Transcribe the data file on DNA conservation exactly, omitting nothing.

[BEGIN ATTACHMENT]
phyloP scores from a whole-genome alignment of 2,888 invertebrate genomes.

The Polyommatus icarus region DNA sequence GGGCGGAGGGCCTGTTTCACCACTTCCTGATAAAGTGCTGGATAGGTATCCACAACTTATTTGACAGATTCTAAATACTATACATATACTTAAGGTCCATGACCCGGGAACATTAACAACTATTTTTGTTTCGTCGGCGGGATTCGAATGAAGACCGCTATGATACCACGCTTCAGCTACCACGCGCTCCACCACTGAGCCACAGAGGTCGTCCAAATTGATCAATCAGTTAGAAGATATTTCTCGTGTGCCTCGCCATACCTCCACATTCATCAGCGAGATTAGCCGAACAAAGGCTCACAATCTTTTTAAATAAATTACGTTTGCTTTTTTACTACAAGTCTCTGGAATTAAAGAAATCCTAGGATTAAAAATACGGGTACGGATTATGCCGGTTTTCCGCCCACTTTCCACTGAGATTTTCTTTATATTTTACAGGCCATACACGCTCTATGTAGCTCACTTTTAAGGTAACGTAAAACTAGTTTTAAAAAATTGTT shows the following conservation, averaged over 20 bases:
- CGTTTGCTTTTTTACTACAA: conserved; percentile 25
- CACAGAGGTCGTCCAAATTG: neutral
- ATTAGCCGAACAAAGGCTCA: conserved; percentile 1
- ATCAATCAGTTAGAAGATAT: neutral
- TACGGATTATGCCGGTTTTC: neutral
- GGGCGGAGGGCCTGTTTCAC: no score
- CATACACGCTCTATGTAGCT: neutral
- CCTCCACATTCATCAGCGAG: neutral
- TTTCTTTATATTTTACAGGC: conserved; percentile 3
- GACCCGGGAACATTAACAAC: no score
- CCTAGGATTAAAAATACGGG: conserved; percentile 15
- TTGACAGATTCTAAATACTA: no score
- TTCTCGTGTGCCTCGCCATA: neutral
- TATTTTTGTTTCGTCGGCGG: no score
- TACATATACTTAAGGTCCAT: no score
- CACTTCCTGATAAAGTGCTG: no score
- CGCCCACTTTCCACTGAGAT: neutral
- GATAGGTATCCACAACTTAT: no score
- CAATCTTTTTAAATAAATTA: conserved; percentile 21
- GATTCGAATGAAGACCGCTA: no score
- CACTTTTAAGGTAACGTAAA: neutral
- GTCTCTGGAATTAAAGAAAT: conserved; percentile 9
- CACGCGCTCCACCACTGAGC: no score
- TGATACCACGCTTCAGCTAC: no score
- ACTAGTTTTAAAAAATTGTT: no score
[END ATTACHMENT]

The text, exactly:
phyloP scores from a whole-genome alignment of 2,888 invertebrate genomes.

The Polyommatus icarus region DNA sequence GGGCGGAGGGCCTGTTTCACCACTTCCTGATAAAGTGCTGGATAGGTATCCACAACTTATTTGACAGATTCTAAATACTATACATATACTTAAGGTCCATGACCCGGGAACATTAACAACTATTTTTGTTTCGTCGGCGGGATTCGAATGAAGACCGCTATGATACCACGCTTCAGCTACCACGCGCTCCACCACTGAGCCACAGAGGTCGTCCAAATTGATCAATCAGTTAGAAGATATTTCTCGTGTGCCTCGCCATACCTCCACATTCATCAGCGAGATTAGCCGAACAAAGGCTCACAATCTTTTTAAATAAATTACGTTTGCTTTTTTACTACAAGTCTCTGGAATTAAAGAAATCCTAGGATTAAAAATACGGGTACGGATTATGCCGGTTTTCCGCCCACTTTCCACTGAGATTTTCTTTATATTTTACAGGCCATACACGCTCTATGTAGCTCACTTTTAAGGTAACGTAAAACTAGTTTTAAAAAATTGTT shows the following conservation, averaged over 20 bases:
- CGTTTGCTTTTTTACTACAA: conserved; percentile 25
- CACAGAGGTCGTCCAAATTG: neutral
- ATTAGCCGAACAAAGGCTCA: conserved; percentile 1
- ATCAATCAGTTAGAAGATAT: neutral
- TACGGATTATGCCGGTTTTC: neutral
- GGGCGGAGGGCCTGTTTCAC: no score
- CATACACGCTCTATGTAGCT: neutral
- CCTCCACATTCATCAGCGAG: neutral
- TTTCTTTATATTTTACAGGC: conserved; percentile 3
- GACCCGGGAACATTAACAAC: no score
- CCTAGGATTAAAAATACGGG: conserved; percentile 15
- TTGACAGATTCTAAATACTA: no score
- TTCTCGTGTGCCTCGCCATA: neutral
- TATTTTTGTTTCGTCGGCGG: no score
- TACATATACTTAAGGTCCAT: no score
- CACTTCCTGATAAAGTGCTG: no score
- CGCCCACTTTCCACTGAGAT: neutral
- GATAGGTATCCACAACTTAT: no score
- CAATCTTTTTAAATAAATTA: conserved; percentile 21
- GATTCGAATGAAGACCGCTA: no score
- CACTTTTAAGGTAACGTAAA: neutral
- GTCTCTGGAATTAAAGAAAT: conserved; percentile 9
- CACGCGCTCCACCACTGAGC: no score
- TGATACCACGCTTCAGCTAC: no score
- ACTAGTTTTAAAAAATTGTT: no score